The most important section is the first one. In this section you can specify how each link will be displayed. The interesting thing is that you can do that using a syntax that includes something that looks like shortcodes. A template consists of HTML and link properties. Each property of a link can be inserted anywhere in your template. Each property looks like this: [[link_property]].

The following properties are available: [link_url], [link_name], [link_image], [link_target], [link_category], [link_description], [link_visible], [link_owner], [link_rating], [link_rel], [link_notes], [link_rss], [fb_button] and [date]. The properties do not have options like some normal shortcodes do.

NB: The [date] property is a special property that is derived from the link name. If the Name starts with a date, formatted as: yyyy-mm-dd followed by ‘:’, a separate property for the date is available.

NB: For advanced users: When using ‘Andy’s Link Last Edited Meta Box‘, you can use an extra field [link_updated] to display the date a link was last updated. Otherwise this field will be empty.

NB: Due to the way links logic is implemented in WordPress, some properties, like the [link_category] might not be available at all times. (I plan to dive into this later.)

Optional elements in templates

For cases in which a link does not have a certain property defined, like a link_image, the Links shortcode template provides a mechanism to use alternative HTML code.

The format is as follows:

[optional xxx||yyy]

If xxx contains a property that is not available for a certain link, the alternative HTML code yyy is displayed instead. If no HTML code should be displayed instead, leave yyy empty:

[optional xxx||]

For example, the following will display the description of a link followed by a line break, but if the link does not have a description also no line break is displayed:

[optional [link_description]<br />||]

Examples of templates

A list of links

To show all links in a list with a Facebook like button, use the following main template:

<div>
[optional [date]]: ||]]
<a href="[link_url]" target="_blank">[link_name]</a>
[optional <br />[link_description]||]
[optional <br />[fb_button]||]
</div>

NB: For compatibility reasons, in the example above in case you choose not to include a Facebook button, the plugin will automatically correct the DIV class from ‘links_sc_fb’ to ‘links_sc’ for optimal spacing. For this template, leave the ‘before’ and ‘after’ template fields empty.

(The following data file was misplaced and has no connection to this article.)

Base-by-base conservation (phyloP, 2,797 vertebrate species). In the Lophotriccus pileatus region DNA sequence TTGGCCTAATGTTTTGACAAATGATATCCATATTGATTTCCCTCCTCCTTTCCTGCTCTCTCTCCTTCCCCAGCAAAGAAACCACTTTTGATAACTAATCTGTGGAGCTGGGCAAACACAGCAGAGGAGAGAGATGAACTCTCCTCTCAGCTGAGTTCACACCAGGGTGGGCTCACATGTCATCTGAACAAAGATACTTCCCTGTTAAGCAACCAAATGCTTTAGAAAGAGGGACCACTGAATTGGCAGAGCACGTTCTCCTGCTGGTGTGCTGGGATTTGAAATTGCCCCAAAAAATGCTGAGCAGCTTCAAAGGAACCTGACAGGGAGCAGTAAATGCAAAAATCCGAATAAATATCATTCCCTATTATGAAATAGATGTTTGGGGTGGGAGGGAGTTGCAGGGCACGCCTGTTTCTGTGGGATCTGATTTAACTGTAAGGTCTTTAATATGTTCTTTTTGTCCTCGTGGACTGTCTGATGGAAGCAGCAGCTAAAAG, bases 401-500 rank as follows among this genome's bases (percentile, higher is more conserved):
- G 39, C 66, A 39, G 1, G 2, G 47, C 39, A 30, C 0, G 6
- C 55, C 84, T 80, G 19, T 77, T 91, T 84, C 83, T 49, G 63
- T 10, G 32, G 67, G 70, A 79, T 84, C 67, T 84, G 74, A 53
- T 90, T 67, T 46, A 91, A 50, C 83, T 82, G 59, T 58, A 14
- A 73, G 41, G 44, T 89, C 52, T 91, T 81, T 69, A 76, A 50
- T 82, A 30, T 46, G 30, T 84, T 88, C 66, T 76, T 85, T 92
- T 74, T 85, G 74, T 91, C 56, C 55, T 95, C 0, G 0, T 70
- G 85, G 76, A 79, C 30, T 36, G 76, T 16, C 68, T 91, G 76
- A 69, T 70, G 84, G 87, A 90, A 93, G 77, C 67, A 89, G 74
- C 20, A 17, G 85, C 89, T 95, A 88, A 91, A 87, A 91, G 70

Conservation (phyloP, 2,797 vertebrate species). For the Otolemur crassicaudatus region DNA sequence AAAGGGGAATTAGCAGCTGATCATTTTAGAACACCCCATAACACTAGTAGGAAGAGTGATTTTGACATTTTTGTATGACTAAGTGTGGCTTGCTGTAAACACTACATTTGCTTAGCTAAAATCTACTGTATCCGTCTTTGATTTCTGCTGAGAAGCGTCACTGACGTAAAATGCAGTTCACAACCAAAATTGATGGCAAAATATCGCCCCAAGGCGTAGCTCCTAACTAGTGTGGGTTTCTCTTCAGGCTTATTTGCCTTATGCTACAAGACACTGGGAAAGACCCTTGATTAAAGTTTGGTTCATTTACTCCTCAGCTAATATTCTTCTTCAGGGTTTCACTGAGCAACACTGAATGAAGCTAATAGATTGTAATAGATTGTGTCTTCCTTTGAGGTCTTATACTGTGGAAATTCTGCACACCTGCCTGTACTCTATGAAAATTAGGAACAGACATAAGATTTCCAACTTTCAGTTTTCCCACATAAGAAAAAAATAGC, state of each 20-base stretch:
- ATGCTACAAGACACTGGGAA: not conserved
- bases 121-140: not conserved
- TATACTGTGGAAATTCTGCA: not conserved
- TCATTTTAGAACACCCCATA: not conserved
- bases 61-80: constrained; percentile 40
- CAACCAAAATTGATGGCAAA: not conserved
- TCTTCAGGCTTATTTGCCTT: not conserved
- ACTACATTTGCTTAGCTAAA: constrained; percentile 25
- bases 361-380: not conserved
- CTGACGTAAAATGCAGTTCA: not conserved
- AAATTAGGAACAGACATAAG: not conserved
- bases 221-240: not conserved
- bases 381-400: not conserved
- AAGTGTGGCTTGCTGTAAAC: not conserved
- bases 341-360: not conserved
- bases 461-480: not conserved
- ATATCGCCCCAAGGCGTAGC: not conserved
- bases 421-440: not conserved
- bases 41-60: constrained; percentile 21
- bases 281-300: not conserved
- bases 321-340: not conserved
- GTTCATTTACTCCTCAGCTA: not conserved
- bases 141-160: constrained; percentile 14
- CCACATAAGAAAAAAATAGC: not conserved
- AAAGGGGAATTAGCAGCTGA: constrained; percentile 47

Links in a table

To show all links in a table with images in a separate column at the left if available, use the following main template:

<tr style="width:100%;">
<td style="width:100px;vertical-align:top">
[optional <a href="[link_url]" target=_blank>
  <img src="[link_image]" border=0 style="width:100px"></a>||]
</td><td>
<div style="text-align:left">
[optional [date]]: ||]]
  <a href="[link_url]" target="_blank">[link_name]</a>
[optional <br />[link_description]||]
[optional <br />[fb_button]||]
</div>
</td></tr>

Enter the following in the ‘before’ field:

<table style="margin:0;padding:0;">

And the following in the ‘after field’:

</table>

Known issues

Shortcode shows nothing: Template erased

In some cased the Links shortcode template has been found to be erased (made empty) randomly, resulting in links not to be shown anymore. If you encounter this issue, please send me a list of all plugins you use and any other information that could be of help to me in solving this problem.

[link_category] not shown

Due to the way links logic is implemented in WordPress, some properties, like the [link_category] might not be available at all times. I plan to dive into this later, but if you have any suggestions on why and how, please let me know.

Shortcodes in excerpts

This is not really an issue, it is behavior by design in WordPress: Normally shortcodes are not processed when displaying post excerpts (the small summary of your post). If you want to use the Links shortcode (or any other shortcode) in excerpts, add the following two lines to your functions.php file of your template:

add_filter( 'the_excerpt', 'shortcode_unautop');
add_filter( 'the_excerpt', 'do_shortcode');